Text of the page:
Raaff's Transvaal Rangers were at first ordered to Derby, close to the northern border of Natal, but when Rowlands' column was broken up the mounted troops were attached to Brevet Colonel Evelyn Wood's No.4 Column. The ill-conceived attack on Hlobane mountain in late March 1879 cost many lives, especially those of the irregular cavalry under Lieutenant-Colonel Redvers Buller's command. The Transvaal Rangers were in the group that came in from the east and scaled the heights in pouring rain. The attack looked, initially, like a success, but a Zulu impi of 23,000 approached and the retreat of Buller's men began. It turned into a disastrous rout down Devil's Pass and only the actions of a few brave men prevented a total massacre. Buller singled out Pieter Raaff to praise him for his distinguished conduct. The battle that followed at Khambula was a victory for Wood's troops, Raaff again responsible both for giving early warning of the approach of the impi, and for leading a sortie against the right horn of the Zulu formation.
Raaff was involved in the battle of Ulundi, but it was the end of the war and the irregular units were disbanded. The Transvaal Rangers went home and Raaff was appointed a Companion of the Order of St Michael and St George, which he proudly wears in the photo above (the award appeared in the London Gazette of 18 December 1879). In an official report to London in August that year, Lieutenant-Colonel Redvers Buller VC, referred to Raaff as, “…a perfect type of a border soldier, brave, indefatigable, and deeply versed in African warfare. I have profited equally by his assistance and by his advice.”
Commandant Pieter Raaff is standing in the centre of this group of irregulars
who volunteered to fight the Zulus in 1879.
(Photo S Bourquin)
After the Zulu war Raaff was offered a governmental position in the West Indies, which he turned down, taking up employment instead with the British as a political officer, a position where he found himself caught in the middle of a growing confrontation between the Boers and his employers. He warned the British about a Boer attempt to rescue one of their number who was being held for trial in Middelburg. When the so-called First Boer War started, Raaff was in a difficult situation but continued to act as a go-between for negotiations at Potchefstroom. As tensions rose, a Transvaaler by the name of Bezuidenhout had refused to pay the British taxes, resulting in his wagon being seized by the court to recover the debt. On the day of the auction, however, fellow republicans prevented the sale from taking place, dragging the wagon away.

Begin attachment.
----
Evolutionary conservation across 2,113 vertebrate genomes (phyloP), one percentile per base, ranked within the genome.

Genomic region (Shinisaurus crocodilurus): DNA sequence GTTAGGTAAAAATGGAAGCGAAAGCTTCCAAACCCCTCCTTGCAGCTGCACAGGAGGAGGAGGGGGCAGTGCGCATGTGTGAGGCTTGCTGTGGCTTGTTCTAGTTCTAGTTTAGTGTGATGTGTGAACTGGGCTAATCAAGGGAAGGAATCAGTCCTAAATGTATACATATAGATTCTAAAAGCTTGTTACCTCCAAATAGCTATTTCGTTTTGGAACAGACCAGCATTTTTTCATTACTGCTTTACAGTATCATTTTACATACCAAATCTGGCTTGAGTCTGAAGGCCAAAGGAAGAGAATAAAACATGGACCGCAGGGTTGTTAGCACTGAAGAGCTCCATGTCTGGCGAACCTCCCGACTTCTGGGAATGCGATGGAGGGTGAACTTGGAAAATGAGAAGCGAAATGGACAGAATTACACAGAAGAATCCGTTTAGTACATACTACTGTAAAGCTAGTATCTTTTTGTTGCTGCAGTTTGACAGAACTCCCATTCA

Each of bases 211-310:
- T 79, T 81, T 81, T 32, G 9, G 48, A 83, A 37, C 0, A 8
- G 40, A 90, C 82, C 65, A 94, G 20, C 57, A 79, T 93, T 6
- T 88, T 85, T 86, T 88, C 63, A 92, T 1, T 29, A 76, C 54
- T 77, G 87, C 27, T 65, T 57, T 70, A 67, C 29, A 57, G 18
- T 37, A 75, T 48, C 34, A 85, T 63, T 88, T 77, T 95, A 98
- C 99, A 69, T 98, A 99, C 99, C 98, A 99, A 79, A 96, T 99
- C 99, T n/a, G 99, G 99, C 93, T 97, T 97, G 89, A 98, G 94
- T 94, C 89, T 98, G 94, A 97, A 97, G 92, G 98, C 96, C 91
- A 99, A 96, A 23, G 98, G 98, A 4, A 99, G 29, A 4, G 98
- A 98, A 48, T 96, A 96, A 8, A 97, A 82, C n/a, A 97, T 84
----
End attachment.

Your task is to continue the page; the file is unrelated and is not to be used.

When this intelligence reached Pretoria, Transvaal administrator Sir Owen Lanyon sent down a few companies of the 21st Regiment, under the command of Major Thornhill, to support the Landdrost in arresting the dissenters. Lanyon appointed Captain Raaff to act as special messenger to the Landdrost's Court at Potchefstroom, with authority to enrol special constables to assist him to carry out the arrests. On arrival at Potchefstroom Raaff found that, without an armed support, it was impossible to arrest any of the perpetrators. The town would eventually come under siege attack from 4,000 Boers.